It has been nearly 50 years since this famous boat first took to the waters of Lake Coeur d’Alene. Named for a word that means “morning star” according to a Kalispell Tribe book, the Mish-an-nock was the first passenger cruise boat on the lake in nearly 30 years. Before that, the last steam passenger boats — the 130-foot Flyer and the 90-foot Clipper — were deemed unsafe and dismantles in 1938. When built, the Mish-an-nock was 65 feet long.

In 1996, the Mish-an-nock was refinished by Fred Finney, who also built cruise boats including The Coeur d’Alene, The Spirit of Coeur d’Alene, The Osprey and Kootenai. The boat is now 107 feet long to accommodate even more passengers.
Which boat in our fleet is your favorite? Join us for a cruise to hear more about the history and to see the beautiful sights of North Idaho!

How did The Resort come to be?

The Coeur d’Alene Resort is one of the most iconic structures in the Northwest. The tower on Lake Coeur d’Alene’s blue waters, surrounded by Idaho’s famous mountains, is a sight that many associate with great memories — cruising on the water, strolling through downtown or watching thousands of Christmas lights come to life.

The Coeur d’Alene Resort has been a staple for downtown Coeur d’Alene for decades. Before becoming the icon it is today, it came from humble roots.

The North Shore Resort opened in the same location in 1965, and the seven-story tower was completed in 1973. Just 10 years later, Hagadone Hospitality took over the structure, improving the structure and dubbing it “The Coeur d’Alene: A Resort on the Lake.”

A newly renovated resort opened in May 1986. It was 18 stories tall, with 338 guest rooms. The building, called the Lake Tower, housed Hagadone Hospitality, which later became the Hagadone Corporation.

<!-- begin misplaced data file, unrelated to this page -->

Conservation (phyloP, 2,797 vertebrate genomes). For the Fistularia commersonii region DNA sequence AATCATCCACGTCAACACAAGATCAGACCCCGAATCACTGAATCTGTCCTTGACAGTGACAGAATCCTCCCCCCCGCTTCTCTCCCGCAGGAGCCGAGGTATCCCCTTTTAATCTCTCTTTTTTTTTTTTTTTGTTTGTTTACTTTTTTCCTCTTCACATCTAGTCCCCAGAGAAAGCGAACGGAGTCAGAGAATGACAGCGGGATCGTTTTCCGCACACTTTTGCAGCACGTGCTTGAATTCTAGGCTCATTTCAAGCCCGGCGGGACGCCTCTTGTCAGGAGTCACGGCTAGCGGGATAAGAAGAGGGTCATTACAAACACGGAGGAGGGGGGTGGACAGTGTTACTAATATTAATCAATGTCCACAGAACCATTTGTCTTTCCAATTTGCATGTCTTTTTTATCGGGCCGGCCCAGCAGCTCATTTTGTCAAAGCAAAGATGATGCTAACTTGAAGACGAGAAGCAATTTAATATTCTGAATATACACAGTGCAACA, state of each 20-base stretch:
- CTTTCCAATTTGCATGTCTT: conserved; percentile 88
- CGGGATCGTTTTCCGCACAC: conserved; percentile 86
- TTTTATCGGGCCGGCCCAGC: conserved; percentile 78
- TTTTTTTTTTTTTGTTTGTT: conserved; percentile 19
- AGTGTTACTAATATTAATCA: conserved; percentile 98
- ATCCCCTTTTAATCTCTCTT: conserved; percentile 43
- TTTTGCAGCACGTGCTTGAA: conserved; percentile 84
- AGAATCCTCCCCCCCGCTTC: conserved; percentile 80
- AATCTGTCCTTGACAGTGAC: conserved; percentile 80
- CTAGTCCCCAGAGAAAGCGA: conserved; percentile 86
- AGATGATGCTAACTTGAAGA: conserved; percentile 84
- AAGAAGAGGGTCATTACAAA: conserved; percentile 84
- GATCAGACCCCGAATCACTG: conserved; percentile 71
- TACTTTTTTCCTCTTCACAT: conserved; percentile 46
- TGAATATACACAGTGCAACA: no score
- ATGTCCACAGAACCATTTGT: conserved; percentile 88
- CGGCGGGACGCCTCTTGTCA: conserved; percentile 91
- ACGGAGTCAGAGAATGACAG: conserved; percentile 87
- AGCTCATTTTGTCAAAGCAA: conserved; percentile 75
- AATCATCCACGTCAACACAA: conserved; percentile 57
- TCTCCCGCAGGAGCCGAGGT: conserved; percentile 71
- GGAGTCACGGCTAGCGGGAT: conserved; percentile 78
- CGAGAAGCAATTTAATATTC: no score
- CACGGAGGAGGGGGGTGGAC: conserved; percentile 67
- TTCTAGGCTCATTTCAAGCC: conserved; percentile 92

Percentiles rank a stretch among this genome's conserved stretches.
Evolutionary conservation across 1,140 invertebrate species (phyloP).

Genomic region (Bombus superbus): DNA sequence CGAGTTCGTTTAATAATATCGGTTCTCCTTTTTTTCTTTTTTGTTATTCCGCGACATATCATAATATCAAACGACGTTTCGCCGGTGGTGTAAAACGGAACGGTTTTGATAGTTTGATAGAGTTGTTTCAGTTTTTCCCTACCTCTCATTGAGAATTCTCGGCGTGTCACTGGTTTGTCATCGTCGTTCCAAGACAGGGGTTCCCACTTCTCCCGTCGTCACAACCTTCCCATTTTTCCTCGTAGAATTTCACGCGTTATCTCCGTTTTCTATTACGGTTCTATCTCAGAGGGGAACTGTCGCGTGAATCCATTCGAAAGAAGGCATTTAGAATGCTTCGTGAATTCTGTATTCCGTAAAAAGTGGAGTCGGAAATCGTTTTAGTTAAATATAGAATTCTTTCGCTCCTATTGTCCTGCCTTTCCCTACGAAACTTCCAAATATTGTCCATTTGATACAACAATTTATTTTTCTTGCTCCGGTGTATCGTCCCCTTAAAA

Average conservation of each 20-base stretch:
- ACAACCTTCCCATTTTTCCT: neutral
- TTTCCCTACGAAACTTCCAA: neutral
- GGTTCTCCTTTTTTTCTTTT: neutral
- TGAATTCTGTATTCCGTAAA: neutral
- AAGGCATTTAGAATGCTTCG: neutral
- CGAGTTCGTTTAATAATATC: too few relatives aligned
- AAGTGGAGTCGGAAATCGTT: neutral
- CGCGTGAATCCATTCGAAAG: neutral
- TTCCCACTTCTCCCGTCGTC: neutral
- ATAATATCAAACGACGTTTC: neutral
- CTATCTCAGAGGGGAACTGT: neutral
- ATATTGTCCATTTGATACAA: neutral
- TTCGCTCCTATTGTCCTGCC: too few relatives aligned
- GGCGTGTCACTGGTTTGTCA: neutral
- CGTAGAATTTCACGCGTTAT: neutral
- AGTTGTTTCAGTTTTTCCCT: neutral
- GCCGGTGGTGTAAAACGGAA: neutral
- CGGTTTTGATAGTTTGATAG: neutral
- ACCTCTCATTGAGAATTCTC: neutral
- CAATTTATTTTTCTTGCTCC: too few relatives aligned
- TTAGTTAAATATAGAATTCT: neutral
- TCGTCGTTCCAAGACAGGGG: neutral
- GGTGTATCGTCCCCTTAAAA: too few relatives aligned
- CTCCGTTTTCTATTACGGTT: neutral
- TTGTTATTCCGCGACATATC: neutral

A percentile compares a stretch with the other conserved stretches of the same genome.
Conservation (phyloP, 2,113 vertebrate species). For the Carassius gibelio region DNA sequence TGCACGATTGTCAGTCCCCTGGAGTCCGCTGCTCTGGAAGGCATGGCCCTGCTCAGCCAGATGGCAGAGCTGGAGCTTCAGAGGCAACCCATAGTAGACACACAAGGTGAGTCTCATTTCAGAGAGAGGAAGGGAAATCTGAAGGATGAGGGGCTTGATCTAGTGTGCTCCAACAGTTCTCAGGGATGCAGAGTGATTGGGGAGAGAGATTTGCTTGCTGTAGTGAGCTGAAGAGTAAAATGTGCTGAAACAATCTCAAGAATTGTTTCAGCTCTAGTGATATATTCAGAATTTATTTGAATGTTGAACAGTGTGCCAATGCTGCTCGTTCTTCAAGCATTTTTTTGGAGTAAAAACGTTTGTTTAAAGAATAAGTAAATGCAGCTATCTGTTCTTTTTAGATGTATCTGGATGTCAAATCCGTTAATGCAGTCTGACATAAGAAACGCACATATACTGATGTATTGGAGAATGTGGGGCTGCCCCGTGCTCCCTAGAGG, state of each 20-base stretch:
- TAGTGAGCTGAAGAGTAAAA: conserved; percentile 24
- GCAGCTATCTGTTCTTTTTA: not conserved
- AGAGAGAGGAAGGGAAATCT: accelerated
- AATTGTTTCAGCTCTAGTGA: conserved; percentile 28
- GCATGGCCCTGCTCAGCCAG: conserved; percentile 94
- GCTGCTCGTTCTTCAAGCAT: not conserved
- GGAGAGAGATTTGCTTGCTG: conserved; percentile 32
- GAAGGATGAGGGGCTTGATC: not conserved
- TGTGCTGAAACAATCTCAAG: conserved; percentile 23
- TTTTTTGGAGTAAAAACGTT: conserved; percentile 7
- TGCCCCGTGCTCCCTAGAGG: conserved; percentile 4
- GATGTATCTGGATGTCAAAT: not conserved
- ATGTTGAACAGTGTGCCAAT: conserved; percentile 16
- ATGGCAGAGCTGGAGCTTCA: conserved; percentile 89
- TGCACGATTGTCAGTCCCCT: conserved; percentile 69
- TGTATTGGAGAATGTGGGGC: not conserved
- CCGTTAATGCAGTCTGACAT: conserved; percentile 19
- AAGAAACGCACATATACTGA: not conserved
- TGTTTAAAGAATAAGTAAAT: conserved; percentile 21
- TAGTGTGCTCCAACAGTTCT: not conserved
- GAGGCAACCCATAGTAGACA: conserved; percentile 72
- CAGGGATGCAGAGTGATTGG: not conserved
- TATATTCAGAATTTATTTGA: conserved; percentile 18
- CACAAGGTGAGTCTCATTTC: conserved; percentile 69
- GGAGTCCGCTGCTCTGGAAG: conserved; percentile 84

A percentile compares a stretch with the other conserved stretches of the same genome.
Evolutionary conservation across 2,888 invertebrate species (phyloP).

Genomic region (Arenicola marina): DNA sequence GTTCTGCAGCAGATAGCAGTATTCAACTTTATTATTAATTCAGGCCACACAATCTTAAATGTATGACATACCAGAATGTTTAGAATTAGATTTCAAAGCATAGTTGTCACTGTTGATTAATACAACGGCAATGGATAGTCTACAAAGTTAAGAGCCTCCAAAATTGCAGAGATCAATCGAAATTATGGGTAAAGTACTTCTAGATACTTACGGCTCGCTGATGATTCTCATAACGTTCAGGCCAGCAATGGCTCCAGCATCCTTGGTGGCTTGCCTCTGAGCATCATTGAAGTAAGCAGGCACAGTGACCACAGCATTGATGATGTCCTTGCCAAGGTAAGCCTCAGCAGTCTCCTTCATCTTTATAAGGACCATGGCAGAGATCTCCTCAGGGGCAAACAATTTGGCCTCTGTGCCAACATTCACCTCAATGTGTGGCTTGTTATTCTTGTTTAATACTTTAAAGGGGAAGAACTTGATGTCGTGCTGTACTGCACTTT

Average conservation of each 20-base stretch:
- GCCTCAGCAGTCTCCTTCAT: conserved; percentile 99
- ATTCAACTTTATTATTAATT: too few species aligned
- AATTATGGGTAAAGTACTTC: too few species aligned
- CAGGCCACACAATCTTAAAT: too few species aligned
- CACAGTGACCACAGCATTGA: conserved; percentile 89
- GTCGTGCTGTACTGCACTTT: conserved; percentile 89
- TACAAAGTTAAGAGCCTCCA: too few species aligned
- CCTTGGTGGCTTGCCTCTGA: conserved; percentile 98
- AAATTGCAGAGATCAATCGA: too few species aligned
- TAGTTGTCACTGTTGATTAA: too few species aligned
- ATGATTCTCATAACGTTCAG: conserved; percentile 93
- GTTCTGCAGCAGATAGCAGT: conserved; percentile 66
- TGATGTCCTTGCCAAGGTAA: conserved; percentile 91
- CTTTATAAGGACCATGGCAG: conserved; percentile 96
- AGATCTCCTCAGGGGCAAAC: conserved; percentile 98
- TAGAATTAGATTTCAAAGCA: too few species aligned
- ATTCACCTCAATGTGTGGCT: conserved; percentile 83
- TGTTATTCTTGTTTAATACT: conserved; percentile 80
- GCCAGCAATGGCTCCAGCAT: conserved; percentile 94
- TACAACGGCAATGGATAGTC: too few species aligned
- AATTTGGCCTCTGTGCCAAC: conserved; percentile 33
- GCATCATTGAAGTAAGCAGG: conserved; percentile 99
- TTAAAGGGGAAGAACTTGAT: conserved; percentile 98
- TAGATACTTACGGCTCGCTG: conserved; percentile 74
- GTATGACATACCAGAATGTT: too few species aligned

When the doors opened in 1986, an article ran in Forbes magazine under the headline: “Duane Hagadone has built himself a fancy resort in the middle of nowhere. Why?”

However, today, it is easy to see how Duane Hagadone’s vision manifested: with towering mountains, lush forests and a glimmering lake, Coeur d’Alene is a destination for tourists, travelers and business people alike. From families riding bikes down the Centennial Trail to convention-goers squeezing in a round of golf on the famous Floating Green, the Coeur d’Alene Resort has attracted all kinds of people. Even locals are known to frequent Dockside Restaurant for a famous Gooey dessert.

The Hagadone Corporation also introduced Coeur d’Alene Cruises, which gives visitors a one-of-a-kind tour of the lake, including everything from wildlife and scenic sails, to the annual Holiday Light Show tour.

Are you ready to schedule your next sail? Give us a call today!

Where to go for a Pirate Ship Cruise?

Avast ye mate, and climb aboard! Do you have yer sea legs yet, mate? You’ll need them, as you join Captain Calico Jack and his crew on an exciting adventure you won’t soon forget!